Freelancers with mental health


*This post is sponsored*

Being a freelancer for most of us is tough. Really tough infact. With a lack of security from month to month, awaiting invoices to be paid and hoping that your clients like your work. On the flip side of that, being self-employed and being able to work to my own schedule, is one of the best things I’ve ever done.

I’m naturally a pretty motivated person, so being able to stop myself working is quite hard. For the first few months, I remember working for 12/13 hours without leaving the computer. My shoulders and back were in agony, I felt tired constantly and like I had no time to do anything else. I tried a number of things to work less and have better time management skills until it finally clicked.

Putting break timers on my computer and not going out wasn’t going to solve the problems I was having. Working to my own schedule helped me be able to relax, and taking the time away when I needed it, helped me strengthen my mental health. Teaching myself, it’s ok to not work this morning so you can get a coffee with a friend and work later on. It’s ok when I’m feeling ill to take the day to myself.


As the number of freelancers regularly is on the increase, I decided to create a post sharing some tips I’ve picked up along the way when it comes to improving your state of mind whilst being a freelancer.

It’s ok to take days off

If you’re like me as a freelancer, the idea of taking a day off is filled with guilt. Worried that my clients aren’t going to think I work enough, in reality, they don’t care when you have off as well as the work is done to a high standard and to deadlines. If you’re feeling overwhelmed and in need of a day off, your work is likely to be to a lower standard. Unlike those who work a 9-5 job with weekends off, the life of a freelancer isn’t that. Checking emails on a Saturday, working through the night and even on a 7-day basis, is our reality, so being able to take time off when we need it is important.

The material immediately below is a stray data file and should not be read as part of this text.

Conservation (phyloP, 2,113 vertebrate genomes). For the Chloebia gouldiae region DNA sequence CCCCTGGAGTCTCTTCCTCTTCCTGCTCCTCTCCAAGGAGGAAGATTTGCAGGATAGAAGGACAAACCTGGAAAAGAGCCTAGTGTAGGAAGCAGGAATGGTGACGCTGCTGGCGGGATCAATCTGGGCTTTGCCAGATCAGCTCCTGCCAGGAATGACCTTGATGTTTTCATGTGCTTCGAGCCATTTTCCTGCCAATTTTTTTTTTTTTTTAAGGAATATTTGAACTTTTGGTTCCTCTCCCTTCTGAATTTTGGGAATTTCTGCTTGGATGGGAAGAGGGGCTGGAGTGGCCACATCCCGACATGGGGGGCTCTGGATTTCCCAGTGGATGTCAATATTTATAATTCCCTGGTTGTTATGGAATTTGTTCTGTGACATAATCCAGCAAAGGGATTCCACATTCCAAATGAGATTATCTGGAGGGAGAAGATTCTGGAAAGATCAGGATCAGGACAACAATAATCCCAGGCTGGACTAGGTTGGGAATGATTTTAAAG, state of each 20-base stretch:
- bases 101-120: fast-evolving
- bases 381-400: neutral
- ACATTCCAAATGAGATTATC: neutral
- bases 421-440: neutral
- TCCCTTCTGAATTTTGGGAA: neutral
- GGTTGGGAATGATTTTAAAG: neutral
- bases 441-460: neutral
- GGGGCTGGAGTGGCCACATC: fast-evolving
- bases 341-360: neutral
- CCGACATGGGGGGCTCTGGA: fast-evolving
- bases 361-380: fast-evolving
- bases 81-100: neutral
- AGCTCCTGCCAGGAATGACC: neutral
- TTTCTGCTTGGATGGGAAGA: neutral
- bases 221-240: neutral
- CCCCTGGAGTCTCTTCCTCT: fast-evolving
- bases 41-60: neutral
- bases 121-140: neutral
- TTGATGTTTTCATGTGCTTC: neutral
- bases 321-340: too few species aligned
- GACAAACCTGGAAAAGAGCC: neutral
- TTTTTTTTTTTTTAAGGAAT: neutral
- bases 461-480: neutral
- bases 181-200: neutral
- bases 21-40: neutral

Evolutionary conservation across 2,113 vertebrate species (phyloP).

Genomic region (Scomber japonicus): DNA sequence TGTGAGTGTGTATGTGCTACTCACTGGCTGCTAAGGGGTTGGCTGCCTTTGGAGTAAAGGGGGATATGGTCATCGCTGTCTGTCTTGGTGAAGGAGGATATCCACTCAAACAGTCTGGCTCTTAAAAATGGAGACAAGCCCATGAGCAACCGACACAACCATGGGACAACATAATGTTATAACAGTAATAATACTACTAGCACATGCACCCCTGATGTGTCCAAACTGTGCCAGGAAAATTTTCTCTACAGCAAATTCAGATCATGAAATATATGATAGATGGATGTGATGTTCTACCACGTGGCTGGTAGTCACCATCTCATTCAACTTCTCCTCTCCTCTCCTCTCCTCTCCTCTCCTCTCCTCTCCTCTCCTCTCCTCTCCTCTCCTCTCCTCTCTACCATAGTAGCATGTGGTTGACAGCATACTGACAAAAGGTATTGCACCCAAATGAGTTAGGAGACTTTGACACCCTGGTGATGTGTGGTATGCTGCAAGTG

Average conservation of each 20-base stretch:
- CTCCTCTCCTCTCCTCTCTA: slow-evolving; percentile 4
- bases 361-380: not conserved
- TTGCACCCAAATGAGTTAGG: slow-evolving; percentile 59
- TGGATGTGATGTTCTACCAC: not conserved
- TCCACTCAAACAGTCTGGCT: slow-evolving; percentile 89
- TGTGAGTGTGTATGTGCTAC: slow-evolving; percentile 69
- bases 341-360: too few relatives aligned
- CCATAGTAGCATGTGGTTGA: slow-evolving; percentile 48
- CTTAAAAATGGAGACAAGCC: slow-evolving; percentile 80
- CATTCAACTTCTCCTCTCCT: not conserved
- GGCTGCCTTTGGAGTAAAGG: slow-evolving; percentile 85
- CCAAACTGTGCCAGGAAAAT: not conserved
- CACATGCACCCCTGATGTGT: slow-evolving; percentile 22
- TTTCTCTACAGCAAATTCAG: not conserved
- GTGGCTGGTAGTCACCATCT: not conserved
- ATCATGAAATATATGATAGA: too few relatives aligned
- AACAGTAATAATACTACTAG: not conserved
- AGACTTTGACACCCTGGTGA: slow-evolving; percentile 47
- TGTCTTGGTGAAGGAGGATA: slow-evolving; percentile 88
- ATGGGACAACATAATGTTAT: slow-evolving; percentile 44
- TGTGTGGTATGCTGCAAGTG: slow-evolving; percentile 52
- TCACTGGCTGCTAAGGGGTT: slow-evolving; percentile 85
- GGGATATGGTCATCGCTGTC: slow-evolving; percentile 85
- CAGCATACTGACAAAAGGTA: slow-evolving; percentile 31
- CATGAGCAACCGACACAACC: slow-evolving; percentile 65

Write lists

For me, writing lists helps me manage my day to day work schedule. Having the tasks that need to be done that day/week in front of me and being able to tick them off once they’re complete not only gives me a sense of accomplishment but it also allows me to prioritise tasks which are most urgent. I like having paper lists as I can physically cross things off, however, I do also have online copies too. I also like to keep copies of all invoices ready for my tax return which involves being organised and using my office furniture to create a filling system.

Talk to other freelancers

Life as a freelancer can be lonely, especially when those around you work long hours or on a different schedule to you. Your typical job comes with colleagues and whether this is good or bad, there are people working around you. Finding fellow freelancers can be a blessing, not only does it help when you’re struggling mentally but also with any creative blocks. My fellow freelancers Chris Evans who designed this site and Georgina from She Might Be Loved have helped me overcome a lot during my time as a freelancer and also work on strange schedules like me. I like to hope I’ve been helping them too.

Freelancers with mental health

Head to a different space

If you work from home, the worst thing you can do is work in your bedroom or a place you spend a lot of time outside of work. Lucky for me, I have an office which allows me to separate my ‘home life’ as when I shut the door on my office, I know that I’m done for the day (with the odd exception of needing to amended things). Whether it’s 6 pm or 2 am I know that once I’ve done my tasks, I can chill out. Since I’ve had a car, I’ve been a huge fan of driving to places to get me out of the house too. Working in a coffee shop, or just heading out to grab some essentials, before heading back to work. Gives you a whole new level of motivation. If you live somewhere where a co-working space is available, looking into this as an option can also be a great way to work somewhere other than home.

Have breaks

Luckily, my last tip is a simple one. Take breaks from your PC, walk around and enjoy time away from your work. Whether it’s 15 minutes for lunch or a few hours.

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